I'd like to know how many Cooley grads are making a living practicing family law, for example, in solo/small firms in the upper midwest. How many are prosecutors and public defenders? So much emphasis is placed on midlaw/biglaw, that it has become the primary criteria for appraising a school. I don't think that any reasonable person can defend certain aspects of Cooley's reputation (like the abominable attrition rate), but I'm not sure that the criteria by which they're judged is always fair.
Historically, the role of small local law schools (although Cooley's not so small) has been to produce attorneys who will fill non-prestigious but necessary niches: storefront law offices, local public interest, and local government. The fact is, someone has to serve the legal needs of the middle class by handling divorces, bankruptcies, and DUIs affordably. I'd be curious to know how both Capital and Cooley grads fare in those roles.
« on: May 06, 2012, 03:52:39 AM »
Your GPA is excellent, which is a great help. You'll probably need a 160-165 to have a good shot at BU/BC (closer to 165 for BC). Have you considered taking the LSAT in February instead June? This would give you more time to practice and maximize your score. Take alook at the Official Guide to U.S. Law Schools, it will give you a very good idea as to what your chances are at most law schools. As far as RWU, I don't know much about it. It's ABA apporved and has a decent bar pass rate, which are good signs, but I don't know about it's local reputation. If you want to stay in RI it might be good choice, especially if they offer a scholarship.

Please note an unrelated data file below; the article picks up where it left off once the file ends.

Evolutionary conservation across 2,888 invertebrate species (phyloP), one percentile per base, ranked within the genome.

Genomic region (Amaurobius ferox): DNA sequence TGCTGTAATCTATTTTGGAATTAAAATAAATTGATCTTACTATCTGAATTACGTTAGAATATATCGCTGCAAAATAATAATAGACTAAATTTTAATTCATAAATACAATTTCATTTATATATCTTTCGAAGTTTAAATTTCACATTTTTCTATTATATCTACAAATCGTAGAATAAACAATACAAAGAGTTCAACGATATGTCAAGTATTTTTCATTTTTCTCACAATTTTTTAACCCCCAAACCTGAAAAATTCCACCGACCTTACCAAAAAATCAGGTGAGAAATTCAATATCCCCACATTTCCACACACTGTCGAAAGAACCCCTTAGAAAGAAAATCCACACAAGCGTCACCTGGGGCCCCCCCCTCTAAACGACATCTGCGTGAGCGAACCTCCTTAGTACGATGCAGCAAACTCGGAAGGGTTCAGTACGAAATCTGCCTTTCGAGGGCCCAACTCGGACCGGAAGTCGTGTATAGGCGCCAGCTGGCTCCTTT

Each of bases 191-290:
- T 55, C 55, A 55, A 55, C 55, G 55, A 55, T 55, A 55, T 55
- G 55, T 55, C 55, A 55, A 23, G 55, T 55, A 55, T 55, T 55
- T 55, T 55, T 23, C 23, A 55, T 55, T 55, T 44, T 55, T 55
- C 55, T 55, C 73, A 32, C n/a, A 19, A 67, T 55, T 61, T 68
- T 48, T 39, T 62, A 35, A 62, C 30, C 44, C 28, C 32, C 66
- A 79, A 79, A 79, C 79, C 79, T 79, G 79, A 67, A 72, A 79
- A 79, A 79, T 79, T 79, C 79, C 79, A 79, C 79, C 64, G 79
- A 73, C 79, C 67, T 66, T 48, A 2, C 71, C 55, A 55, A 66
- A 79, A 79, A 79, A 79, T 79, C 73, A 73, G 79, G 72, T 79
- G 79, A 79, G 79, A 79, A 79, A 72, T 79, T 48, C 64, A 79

UMass-Dartmouth just opened a law school. It's not ABA approved yet, but with the UMass system behind it I suspect it will be in a few years. Suffolk is in Boston, but I don't know much about its reputation.
Here are some general tips:
1) Consider your post-law school goals. What do you want to do? Biglaw, solo practice, government? Your answer to this question can guide your choice of law school. If you want a prestigious job in biglaw or a federal agency, then you'll need to go to an elite law school and perform very well. However, if you want to open your own office in the suburbs and practice family law, a scholarship at a small local school might make more sense.
2) Be realistic and set achievable goals. The people who are happy and productive in law school tend to be the ones who have a clear idea of where they're headed and know how to get there. You should try to figure this out before you commit to spending $100,000-$150,000. Some people go to law school convinced that the only jobs worth having are in biglaw, or that a JD guarantees a high salary, or that they are destined to be in the top 10%. Those people are usually disappointed and frustrated.
3) Rankings matter, but not as much as you might think. This is especially true the further down the list you go. Very few school have the kind of powerful national reputation that will get you a job based on pedigree alone. Maybe ten or so schools in the entire nation (Harvard, Yale, Stanford, etc). The rest are essentially regional or local schools. For example, Boston University is a great school , but it is primarily an east coast/New England school. If your goal was to work in Seattle, you might be better off going to a local WA school even if it's ranked lower than BU. Most schools have an alumni base, employment contacts, etc all of which are local. Many students choose their school based on ranking alone and ignore the reality of the situation: the vast majority of schools are relatively unknown outside of their immediate region.